Do you have a passion for the culinary arts with a special interest in baking or becoming a pastry chef? Do you have a desire to turn that passion into a way to earn a living? Let’s delve right into the two main types of baking careers and learn what it takes to enter the culinary world of baking.
About Baking as a Career
A baking career can take many forms. Most often, bakers have worked their magic in the kitchen long before considering it as a career. Baking is certainly as much of an art as it is a skill. Just a few simple ingredients and a recipe transforms into delectable samplings that are sure to delight.
The two main types of baking careers are that of a baker and a pastry chef. Both careers are similar and it should be noted that all pastry chefs are bakers but not all bakers are pastry chefs. Let’s clarify things.
A traditional baker measures and mixes ingredients and bakes recipes according to instructions. However, baking is somewhat of a science and an art.
A good baker is skilled and has a certain amount of intuition they must go by to succeed. For instance, the tiniest of inaccuracies in a recipe can throw a whole batch off. Or, humidity in the air can affect a recipe. A skilled and experienced baker learns to make adjustments when they notice a consistency in a recipe is off.
A baker can work in a commercial or retail bakery, a grocery store, or a restaurant. Many today opt to open their own cottage bakery out of their home in states where cottage laws are relaxed. Bakers tend to work more with large-scale orders on various types of bread, pastries, cakes, and pies.
Pastry chefs, on the other hand, tend to lend their skills to a more focused or specialized area. Many pastry chefs work in restaurant settings or as caterers, with smaller volumes of baked goods than regular bakers.
Pastry chefs often work on more complex tasks than bakers and many put more creative energy into what they do. Often, pastry chefs create works of art within their menus and turn bakery items into intricate presentations. Many pastry chefs also make discoveries about their chosen field in unexpected ways.
Pastry chefs take on more administrative roles than bakers as they tend to be more responsible for the creation of menus and overseeing others.
The Skills of a Baker or Pastry Chef
Not just anyone can be a baker or a pastry chef. Usually, a person who chooses to enter the field does so out of a passion for baking. But baking doesn’t just involve the task itself.
- You need to understand measurements and be good with numbers to get recipes correct.
- Good organizational skills are also needed to be a baker.
- The ability to work with a team is a plus if you’re making bakery items on a large scale.
- You also need to be intuitive and be able to realize when a batch is off, even before it goes into the oven.
- A certain amount of creativity is another bonus.
- You need to be able to work well under stress, both in terms of when a recipe fails to turn out as expected and in terms of working with deadlines.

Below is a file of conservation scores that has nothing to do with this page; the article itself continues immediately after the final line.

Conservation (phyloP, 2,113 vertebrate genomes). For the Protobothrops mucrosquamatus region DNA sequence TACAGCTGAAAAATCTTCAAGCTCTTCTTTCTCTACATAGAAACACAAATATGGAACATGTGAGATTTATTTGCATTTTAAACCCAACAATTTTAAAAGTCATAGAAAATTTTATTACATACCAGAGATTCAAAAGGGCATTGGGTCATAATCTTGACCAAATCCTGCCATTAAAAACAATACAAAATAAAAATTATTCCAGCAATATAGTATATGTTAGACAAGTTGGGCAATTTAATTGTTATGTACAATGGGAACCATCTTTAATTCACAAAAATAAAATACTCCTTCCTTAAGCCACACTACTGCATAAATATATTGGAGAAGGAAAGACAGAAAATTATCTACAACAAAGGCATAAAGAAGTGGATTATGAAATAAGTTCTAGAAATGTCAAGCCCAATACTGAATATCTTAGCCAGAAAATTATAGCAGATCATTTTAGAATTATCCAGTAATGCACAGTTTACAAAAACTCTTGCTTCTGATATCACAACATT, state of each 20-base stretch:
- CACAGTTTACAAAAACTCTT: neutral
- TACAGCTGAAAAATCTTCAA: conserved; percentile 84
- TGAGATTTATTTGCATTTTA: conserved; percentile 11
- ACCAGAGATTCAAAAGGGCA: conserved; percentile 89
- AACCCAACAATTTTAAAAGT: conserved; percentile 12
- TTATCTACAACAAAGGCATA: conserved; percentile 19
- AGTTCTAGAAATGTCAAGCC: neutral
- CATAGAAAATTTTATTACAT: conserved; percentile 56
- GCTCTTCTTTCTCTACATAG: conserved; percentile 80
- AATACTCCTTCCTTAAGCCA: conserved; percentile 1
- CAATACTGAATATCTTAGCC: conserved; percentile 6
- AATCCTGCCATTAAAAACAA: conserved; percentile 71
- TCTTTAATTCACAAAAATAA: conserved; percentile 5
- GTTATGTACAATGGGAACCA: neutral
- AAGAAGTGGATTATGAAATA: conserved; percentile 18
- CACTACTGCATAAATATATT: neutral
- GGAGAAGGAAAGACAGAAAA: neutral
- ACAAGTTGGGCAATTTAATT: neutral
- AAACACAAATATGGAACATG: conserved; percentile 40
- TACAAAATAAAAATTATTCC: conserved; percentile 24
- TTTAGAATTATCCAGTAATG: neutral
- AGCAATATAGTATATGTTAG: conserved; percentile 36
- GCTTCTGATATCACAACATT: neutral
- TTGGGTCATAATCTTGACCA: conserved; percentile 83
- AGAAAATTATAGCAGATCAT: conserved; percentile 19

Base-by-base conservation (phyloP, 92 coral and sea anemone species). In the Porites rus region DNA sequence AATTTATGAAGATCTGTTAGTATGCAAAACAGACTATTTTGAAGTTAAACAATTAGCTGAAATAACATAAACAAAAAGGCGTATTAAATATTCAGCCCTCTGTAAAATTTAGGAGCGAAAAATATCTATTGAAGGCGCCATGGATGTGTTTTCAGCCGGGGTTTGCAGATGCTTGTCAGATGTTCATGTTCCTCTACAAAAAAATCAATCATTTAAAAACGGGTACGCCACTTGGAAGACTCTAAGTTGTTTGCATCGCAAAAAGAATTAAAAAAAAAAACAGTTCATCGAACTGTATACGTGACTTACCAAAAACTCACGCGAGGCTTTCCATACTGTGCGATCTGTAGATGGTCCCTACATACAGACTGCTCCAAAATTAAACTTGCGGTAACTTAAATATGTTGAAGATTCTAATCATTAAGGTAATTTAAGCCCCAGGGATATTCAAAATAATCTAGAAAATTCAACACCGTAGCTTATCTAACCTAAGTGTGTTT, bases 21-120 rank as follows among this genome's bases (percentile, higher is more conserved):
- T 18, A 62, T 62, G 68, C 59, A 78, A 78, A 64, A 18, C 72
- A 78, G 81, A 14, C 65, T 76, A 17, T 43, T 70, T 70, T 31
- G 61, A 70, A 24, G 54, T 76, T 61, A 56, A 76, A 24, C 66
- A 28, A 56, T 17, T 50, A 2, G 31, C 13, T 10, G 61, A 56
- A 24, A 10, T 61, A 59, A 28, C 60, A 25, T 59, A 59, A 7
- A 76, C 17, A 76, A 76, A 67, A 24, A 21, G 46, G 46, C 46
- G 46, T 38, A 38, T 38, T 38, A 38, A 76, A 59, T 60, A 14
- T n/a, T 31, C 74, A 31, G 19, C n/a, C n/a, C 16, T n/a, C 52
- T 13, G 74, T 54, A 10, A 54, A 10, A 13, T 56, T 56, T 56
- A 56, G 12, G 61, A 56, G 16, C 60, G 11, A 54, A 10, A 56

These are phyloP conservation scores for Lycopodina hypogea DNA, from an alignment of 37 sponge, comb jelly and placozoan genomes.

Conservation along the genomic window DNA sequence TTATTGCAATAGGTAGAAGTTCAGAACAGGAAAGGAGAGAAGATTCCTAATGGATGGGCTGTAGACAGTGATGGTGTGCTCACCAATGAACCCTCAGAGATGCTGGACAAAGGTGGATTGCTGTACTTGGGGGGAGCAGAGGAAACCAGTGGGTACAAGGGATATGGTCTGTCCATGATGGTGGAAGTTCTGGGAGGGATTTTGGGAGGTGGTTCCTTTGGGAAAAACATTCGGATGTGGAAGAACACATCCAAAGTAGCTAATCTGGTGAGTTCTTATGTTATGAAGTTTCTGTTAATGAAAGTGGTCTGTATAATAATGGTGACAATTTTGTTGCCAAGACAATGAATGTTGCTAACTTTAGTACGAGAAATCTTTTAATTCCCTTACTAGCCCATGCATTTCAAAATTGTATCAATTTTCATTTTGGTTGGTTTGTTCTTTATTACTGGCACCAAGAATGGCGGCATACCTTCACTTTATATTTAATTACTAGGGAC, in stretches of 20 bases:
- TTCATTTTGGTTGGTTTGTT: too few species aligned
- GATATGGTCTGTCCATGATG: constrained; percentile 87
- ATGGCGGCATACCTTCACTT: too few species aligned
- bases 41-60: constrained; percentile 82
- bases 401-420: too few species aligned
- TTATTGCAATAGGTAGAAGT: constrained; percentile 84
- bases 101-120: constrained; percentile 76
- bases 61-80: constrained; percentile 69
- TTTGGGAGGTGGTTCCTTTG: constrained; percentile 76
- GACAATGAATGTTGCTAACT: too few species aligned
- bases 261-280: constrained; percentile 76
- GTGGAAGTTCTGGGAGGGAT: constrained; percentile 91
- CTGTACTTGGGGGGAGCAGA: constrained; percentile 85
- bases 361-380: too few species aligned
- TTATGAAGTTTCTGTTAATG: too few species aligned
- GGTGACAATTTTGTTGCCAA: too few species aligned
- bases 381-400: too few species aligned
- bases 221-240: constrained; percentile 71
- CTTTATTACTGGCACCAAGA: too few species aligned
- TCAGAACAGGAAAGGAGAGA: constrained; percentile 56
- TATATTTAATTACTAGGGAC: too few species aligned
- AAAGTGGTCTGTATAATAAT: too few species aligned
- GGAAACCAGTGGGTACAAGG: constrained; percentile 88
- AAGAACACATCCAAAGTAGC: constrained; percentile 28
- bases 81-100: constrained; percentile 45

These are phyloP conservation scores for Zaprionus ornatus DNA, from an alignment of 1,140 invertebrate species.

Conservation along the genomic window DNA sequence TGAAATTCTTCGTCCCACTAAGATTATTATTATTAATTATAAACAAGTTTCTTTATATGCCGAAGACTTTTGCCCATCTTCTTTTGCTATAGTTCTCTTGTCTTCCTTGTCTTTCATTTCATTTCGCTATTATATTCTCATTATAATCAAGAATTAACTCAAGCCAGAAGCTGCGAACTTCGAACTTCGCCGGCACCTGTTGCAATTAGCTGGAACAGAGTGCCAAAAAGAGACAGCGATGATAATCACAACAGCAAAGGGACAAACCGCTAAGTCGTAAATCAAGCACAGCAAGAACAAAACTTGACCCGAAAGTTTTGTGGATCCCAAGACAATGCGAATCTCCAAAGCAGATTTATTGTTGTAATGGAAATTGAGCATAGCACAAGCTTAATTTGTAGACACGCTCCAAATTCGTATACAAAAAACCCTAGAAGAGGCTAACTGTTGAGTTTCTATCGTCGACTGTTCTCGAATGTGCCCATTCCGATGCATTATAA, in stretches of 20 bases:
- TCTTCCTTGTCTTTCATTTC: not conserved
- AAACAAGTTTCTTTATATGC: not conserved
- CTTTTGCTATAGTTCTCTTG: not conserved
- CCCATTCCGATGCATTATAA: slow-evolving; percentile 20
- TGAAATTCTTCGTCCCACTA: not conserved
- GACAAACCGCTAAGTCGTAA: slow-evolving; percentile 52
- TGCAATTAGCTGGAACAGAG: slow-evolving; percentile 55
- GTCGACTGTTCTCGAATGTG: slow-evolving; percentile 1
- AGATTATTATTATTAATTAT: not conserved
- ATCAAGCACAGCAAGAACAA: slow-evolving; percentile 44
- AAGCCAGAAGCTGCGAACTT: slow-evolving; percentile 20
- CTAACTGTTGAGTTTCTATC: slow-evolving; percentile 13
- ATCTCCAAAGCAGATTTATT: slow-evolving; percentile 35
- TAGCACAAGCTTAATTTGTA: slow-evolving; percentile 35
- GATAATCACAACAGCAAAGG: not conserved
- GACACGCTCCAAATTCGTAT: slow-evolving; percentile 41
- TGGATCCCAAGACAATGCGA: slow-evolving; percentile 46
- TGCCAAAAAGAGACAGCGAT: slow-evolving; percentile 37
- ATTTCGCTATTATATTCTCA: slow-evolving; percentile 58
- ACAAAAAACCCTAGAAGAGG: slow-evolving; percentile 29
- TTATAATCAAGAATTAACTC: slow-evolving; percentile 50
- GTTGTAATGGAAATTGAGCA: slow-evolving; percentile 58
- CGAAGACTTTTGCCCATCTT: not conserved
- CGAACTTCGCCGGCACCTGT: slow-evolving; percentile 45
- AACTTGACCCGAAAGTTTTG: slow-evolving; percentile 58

Baking Career Salaries
The Bureau of Labor Statistics says that as of 2016, bakers earned an annual median income of $25,090. Pastry chefs can earn quite a bit more as their salaries tend to average $43,180 a year. Salaries can vary, depending on the volume of orders, where you live, whether you also own your own bakery, or other factors.
PR Management Corp, a Panera franchise ownership group in New England is offering bakery jobs in Worchester, MA. Many of the available positions offer the kind of initial training that will help a young baker start their career at a well-regarded bakery chain.
Kneaders Bakery & Café is a franchise that’s located in six western states and they produce artisan bread and pastries. The company is known for its charitable operations as they partner with local non-profit organizations to feed the needy in their local communities. They have job openings in Utah, Colorado, and in many of the states where they operate.
Training and Requirements
Most bakers and pastry chefs learn their skills through experience in their own kitchens or work histories and experience. However, those who are serious about their craft usually receive training from a culinary arts school or college.
Community colleges also offer culinary programs that many aspiring bakers choose to undertake. Many also learn through apprenticeship programs in which they combine hands-on training with formal classroom education. Others try to earn certification from the American Culinary Federation.
Author: Phyllis Romero
A former bakery owner, Phyllis Romero is an experienced freelance writer with an extensive authorship. Her experience includes writing and editing for her local newspaper, short fiction, poetry, and non-fiction work on numerous subjects. She enjoys visiting artisan style coffee houses, shopping for antiques, and gardening. Her dream is to open her own bed and breakfast where she can relax in her garden of flowering perennials, herbs, and English roses and write novels all day while her husband handles the boring details.
Related: BAKERpedia Your go-to digital resource for all things commercial bakery and food innovation. They provide simple and credible solutions to complex challenges, so you can focus on the things that matter—business growth in a competitive commercial baking environment.
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